Immediately after Facebook announced on Friday (Sept. 28) that more than 50 million accounts were compromised in a massive hack, the European regulatory agency that oversees Facebook, Ireland’s Data Protection Commission (DPC), said it was looking into the breach. If Facebook violated the provisions of Europe’s strict new privacy law, the General Data Protection Regulation (GDPR), it could face a fine as high as $1.63 billion, which is 4% of the company’s annual revenue.
Last week’s hack was the largest in Facebook’s history. Unlike the Cambridge Analytica scandal, it was not a strange tale of a company taking advantage of Facebook’s rules, but rather, an exploitation of a vulnerability in its actual code. Facebook said it became aware of the hack on Tuesday, and patched it up over the next several days. It doesn’t know know yet, however, the actual scale of the hack. One of the potential outcomes of the hack is that other sites that use Facebook data for logins, like Tinder or Spotify, could also be compromised. We also don’t know how exactly the hackers were planning to use the data, either.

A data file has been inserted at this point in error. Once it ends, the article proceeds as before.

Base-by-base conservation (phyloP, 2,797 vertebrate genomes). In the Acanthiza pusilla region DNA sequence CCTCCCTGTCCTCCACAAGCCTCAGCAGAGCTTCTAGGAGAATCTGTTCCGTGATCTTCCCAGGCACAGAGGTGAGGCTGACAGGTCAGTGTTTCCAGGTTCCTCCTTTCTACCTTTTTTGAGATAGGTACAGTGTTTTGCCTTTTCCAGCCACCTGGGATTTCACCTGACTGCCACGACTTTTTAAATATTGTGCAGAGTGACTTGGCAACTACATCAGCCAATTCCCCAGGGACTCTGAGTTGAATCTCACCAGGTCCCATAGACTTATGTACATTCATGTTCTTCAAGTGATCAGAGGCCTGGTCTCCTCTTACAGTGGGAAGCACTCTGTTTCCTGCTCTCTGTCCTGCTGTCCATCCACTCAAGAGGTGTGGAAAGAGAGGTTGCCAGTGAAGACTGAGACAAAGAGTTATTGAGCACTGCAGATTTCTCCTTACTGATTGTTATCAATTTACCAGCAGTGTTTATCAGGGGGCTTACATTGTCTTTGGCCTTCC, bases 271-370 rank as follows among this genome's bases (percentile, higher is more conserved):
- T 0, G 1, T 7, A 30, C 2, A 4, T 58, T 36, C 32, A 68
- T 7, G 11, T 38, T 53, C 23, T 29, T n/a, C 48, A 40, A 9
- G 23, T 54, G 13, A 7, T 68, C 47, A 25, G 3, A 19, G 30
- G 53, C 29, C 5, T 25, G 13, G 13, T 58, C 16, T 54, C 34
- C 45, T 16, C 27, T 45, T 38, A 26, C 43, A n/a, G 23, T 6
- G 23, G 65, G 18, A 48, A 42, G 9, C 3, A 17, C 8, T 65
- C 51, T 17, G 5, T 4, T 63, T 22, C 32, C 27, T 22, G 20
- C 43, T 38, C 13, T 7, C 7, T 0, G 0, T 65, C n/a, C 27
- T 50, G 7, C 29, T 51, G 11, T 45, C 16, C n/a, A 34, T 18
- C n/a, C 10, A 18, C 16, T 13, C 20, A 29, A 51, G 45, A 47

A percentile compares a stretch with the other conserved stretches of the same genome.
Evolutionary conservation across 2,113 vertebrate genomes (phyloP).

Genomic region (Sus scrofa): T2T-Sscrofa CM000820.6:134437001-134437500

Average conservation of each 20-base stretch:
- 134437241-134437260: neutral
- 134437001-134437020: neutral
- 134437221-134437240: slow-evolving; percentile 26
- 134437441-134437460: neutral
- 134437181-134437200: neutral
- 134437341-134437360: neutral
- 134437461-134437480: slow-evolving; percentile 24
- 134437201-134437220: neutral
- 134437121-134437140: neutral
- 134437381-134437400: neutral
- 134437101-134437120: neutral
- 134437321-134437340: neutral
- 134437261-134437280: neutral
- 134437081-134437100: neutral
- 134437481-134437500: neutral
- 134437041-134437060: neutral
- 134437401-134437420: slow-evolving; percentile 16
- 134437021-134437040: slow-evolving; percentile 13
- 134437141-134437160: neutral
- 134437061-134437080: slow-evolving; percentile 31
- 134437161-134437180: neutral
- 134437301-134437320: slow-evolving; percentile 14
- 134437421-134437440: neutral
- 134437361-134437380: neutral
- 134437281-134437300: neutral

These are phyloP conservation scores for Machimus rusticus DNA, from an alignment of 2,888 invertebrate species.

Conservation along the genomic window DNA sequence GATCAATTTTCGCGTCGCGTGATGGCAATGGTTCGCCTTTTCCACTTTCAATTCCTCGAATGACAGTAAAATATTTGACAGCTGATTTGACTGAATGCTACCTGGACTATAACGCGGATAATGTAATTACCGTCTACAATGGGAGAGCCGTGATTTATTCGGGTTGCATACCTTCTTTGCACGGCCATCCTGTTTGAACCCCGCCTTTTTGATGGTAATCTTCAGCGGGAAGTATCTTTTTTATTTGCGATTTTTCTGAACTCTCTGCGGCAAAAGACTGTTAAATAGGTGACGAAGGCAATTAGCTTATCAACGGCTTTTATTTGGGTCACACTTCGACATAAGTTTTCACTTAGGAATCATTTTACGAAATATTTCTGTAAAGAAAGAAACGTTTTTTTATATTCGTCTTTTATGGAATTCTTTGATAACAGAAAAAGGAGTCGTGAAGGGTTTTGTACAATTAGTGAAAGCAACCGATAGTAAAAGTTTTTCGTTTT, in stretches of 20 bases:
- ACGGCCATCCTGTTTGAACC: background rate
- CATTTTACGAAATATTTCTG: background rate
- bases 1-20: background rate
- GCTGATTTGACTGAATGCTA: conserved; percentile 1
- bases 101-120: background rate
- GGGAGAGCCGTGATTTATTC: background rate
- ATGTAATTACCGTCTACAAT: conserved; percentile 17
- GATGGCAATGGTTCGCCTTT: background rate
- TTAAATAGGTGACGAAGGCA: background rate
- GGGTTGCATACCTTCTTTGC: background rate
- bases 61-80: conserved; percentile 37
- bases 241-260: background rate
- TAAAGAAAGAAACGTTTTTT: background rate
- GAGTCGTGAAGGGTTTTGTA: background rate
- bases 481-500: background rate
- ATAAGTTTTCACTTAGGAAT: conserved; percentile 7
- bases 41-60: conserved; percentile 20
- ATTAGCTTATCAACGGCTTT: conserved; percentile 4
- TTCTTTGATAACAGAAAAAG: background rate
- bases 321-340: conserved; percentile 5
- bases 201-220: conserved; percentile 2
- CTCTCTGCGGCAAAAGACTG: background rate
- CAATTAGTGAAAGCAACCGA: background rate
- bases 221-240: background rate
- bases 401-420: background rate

The Wall Street Journal reports that Facebook will be under scrutiny on two levels: regulators will be trying to establish whether it did enough to protect user data, and whether it notified regulators of the breach within a 72-hour time period, as required under GDPR (which for now it appears that it did).
The probe will be a litmus test for how the GDPR functions in practice, the Journal notes. The fine, if any, could be much smaller than the $1.63 billion maximum, especially if Facebook cooperates with the regulators.
Facebook was not immediately available for comment.
Graham Doyle, a spokesperson for the DPC, said in an email to Quartz that they agency understand that the number of EU accounts potentially affected by the hack is less than 10% of the total. “Facebook has assured us that they will be in a position to provide a further breakdown in relation to more detailed numbers soon.”